In her two poems, ‘Three Notes to Blue Jays’ and ‘So Much’, Zilka Joseph’s words take flight when describing the dazzling brilliance of a Blue Jay and Hummingbird in the open spaces of Michigan.
Three Notes to Blue Jays
Like stars in shining air,
you fill the darkest eye,
the falling azure
spears of your banking bodies
titling at sun and wind
in delta, in diamond.
Flashing your giant blue shield to the sky,
you blind watcher and predator,
chart the paths of invisible
tides of earth and ocean
that siphon you southward.
Gliding in fire-blue waves, you wrap the yellowing cottonwoods,
torch maples turquoise. Then angling high, you burn like opal arrows
piercing the flesh of cumulous dragons, leap like winged fish,
leave electric trails in sun glinting sharp off your metallic-blue-fin-sails.
Bailing adversity in wingfuls,
escaping ravenous raptors,
you lift your spiky jay song
from sleeping branches,
pack your blue, blue feathers
and bones, row your yearly way home
to warmth, to green, to yellow,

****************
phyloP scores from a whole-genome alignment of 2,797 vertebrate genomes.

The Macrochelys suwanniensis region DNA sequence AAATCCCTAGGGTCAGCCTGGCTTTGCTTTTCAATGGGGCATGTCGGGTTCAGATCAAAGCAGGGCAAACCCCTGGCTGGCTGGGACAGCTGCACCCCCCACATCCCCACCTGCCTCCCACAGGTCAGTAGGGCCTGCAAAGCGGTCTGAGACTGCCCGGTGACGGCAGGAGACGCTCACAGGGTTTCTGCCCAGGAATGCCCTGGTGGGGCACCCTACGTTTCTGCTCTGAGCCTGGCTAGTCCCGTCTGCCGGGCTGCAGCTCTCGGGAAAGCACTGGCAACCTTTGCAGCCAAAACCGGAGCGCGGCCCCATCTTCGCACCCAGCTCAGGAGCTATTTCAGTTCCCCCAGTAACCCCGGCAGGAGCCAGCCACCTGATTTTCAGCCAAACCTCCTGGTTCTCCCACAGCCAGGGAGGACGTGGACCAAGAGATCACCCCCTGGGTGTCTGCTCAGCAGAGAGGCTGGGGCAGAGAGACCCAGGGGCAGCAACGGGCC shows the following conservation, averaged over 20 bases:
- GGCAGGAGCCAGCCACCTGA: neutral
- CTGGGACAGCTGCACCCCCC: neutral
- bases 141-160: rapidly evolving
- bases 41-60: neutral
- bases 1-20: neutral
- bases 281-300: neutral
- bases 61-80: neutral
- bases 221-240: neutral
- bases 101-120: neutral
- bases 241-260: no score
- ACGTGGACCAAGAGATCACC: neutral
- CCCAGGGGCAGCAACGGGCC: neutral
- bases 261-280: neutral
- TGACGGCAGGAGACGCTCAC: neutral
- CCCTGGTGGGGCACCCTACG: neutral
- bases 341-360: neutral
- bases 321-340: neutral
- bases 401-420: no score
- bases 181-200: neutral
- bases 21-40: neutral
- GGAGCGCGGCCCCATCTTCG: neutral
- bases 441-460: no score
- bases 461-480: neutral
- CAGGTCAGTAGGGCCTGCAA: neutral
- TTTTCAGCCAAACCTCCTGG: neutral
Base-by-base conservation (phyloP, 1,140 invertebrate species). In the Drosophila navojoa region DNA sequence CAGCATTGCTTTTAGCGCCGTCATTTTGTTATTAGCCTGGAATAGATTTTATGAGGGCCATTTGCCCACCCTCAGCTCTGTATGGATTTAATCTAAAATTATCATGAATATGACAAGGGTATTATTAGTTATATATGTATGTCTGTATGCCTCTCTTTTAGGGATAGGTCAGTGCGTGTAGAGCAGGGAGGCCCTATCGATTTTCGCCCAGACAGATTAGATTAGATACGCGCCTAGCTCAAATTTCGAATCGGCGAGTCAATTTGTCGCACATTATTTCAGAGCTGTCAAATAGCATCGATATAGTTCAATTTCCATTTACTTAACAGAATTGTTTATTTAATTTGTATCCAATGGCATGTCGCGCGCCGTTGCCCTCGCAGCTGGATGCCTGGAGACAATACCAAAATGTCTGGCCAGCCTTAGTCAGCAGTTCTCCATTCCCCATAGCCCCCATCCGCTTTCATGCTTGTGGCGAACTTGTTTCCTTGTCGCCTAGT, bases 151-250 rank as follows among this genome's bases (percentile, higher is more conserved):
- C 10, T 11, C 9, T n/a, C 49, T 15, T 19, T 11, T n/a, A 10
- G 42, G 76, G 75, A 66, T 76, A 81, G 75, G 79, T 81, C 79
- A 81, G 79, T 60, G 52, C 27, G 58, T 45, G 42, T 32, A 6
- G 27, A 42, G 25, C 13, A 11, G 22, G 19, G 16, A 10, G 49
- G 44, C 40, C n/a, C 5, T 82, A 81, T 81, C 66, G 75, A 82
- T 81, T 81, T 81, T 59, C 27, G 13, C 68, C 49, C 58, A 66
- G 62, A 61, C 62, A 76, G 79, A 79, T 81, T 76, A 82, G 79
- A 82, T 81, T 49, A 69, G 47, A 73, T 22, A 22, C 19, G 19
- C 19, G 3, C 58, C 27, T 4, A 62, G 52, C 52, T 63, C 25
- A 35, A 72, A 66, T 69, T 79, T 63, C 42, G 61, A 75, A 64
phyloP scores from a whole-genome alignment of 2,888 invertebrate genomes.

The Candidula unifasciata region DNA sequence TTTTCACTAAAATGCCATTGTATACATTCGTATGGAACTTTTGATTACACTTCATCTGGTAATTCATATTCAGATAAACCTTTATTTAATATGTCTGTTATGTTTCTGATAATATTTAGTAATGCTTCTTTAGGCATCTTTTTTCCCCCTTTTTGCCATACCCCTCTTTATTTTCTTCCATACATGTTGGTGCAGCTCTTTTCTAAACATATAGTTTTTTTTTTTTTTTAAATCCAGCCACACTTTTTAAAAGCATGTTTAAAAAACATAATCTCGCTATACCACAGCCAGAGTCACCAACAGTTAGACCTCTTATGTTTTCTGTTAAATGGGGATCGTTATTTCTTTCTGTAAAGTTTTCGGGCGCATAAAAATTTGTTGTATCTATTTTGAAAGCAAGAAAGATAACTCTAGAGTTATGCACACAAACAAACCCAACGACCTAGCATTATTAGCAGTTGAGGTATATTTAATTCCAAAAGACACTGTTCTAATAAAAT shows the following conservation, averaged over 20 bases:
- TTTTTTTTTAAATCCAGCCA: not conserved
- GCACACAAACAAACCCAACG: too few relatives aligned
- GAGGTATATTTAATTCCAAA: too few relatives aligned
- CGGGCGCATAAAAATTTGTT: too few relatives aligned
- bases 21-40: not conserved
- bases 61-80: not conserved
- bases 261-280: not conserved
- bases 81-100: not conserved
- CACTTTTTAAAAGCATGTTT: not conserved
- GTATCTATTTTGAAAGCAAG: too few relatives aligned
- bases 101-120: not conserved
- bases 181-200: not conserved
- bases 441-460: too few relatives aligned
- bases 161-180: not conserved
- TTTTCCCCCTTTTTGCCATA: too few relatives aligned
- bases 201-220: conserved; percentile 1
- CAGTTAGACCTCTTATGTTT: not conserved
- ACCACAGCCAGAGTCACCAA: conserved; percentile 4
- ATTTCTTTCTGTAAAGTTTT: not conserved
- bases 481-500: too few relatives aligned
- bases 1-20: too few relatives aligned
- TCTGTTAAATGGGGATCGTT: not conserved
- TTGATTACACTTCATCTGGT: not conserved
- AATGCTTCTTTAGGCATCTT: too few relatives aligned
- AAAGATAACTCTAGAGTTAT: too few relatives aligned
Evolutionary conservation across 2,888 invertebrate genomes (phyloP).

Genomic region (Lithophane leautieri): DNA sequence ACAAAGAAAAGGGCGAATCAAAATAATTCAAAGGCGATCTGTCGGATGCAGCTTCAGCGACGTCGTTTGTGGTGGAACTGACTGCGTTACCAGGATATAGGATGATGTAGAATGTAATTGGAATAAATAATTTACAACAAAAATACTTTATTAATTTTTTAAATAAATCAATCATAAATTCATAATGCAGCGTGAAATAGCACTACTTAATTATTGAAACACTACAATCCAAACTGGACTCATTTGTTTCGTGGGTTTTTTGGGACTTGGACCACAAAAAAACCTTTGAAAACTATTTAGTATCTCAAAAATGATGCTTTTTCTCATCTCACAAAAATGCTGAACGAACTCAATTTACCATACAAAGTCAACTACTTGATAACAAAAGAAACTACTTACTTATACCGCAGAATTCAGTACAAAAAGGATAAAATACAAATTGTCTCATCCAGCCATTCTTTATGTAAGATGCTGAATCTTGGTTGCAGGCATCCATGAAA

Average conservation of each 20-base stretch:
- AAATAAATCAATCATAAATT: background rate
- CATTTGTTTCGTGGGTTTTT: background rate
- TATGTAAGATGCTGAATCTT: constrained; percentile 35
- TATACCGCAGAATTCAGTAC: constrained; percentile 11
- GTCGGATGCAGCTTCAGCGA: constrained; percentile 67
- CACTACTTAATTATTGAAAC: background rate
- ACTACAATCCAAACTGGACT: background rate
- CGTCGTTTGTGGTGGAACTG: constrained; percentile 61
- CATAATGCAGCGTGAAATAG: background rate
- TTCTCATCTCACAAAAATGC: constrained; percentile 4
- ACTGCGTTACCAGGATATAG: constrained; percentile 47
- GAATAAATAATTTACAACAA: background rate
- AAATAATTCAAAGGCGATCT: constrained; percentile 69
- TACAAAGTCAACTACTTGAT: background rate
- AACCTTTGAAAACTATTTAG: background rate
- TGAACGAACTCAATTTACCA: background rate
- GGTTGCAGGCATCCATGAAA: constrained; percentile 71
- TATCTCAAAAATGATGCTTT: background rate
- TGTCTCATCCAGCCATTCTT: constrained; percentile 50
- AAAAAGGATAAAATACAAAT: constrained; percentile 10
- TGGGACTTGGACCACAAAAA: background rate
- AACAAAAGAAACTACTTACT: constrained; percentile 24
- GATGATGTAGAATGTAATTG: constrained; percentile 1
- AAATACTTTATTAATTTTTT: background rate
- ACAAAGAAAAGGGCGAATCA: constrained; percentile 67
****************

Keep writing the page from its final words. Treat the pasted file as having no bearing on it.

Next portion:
to sunflower, to grass,
to never-fading leaves.
swim hard for the gold
sun being sucked by the horizon,
rip through the final pale song of sky,
your feet rolled up to escape the dark.
In August we bought
an umbrella for my deck
printed with Indian paisley patterns in new-rice-green
and teal and aqua blue and dappled with circles oval petals
So pretty it could have been made from mum’s Calico sari
it flaps softly like her pallav lifting in the afternoon
breeze on our verandah (so sleepy we are drooping
in deck chairs) I can smell her talc her skin as I lean
into her on a sultry day Kolkata’s getting hotter
(they’ve cut down so many trees) how lovely
this short Michigan summer I drown
in its flowers dragonflies birdsong this arc
of fabric waving swaying above
whose shade falls upon me
like mercy like abundance
there is no escape from
what will sail on the
wind save this
the lady hummingbird
who claims my deck
(with its belled flowers fatted flies and invisible spiders) every summer
is hysterical at this new addition she whirls and she whips about
and spins clicks and chucks at my curly hair and examines the tall
billowy alien its shadow (aqua-emerald skirt blowing above us)
zips at its rim rages at it several times fusses at the hibiscus
with apricot-colored blossoms and the tousled lavender zooms
past my face wings a-blur (I feel the slap of air) to the top
of the sliding door comes to a dead stop at the syrup-filled
red glass feeder and dips her needle-beak and sucks
sucks with her hollow tongue (I can almost
hear her) her throat expands
contracts she sucks dry this red
glass bulb of sugary
sustenance she will flee
the darkness soon fly but
(wait wait) just one more
one more hit of her liquid
sugar high ill-
usion on which
About Zilka Joseph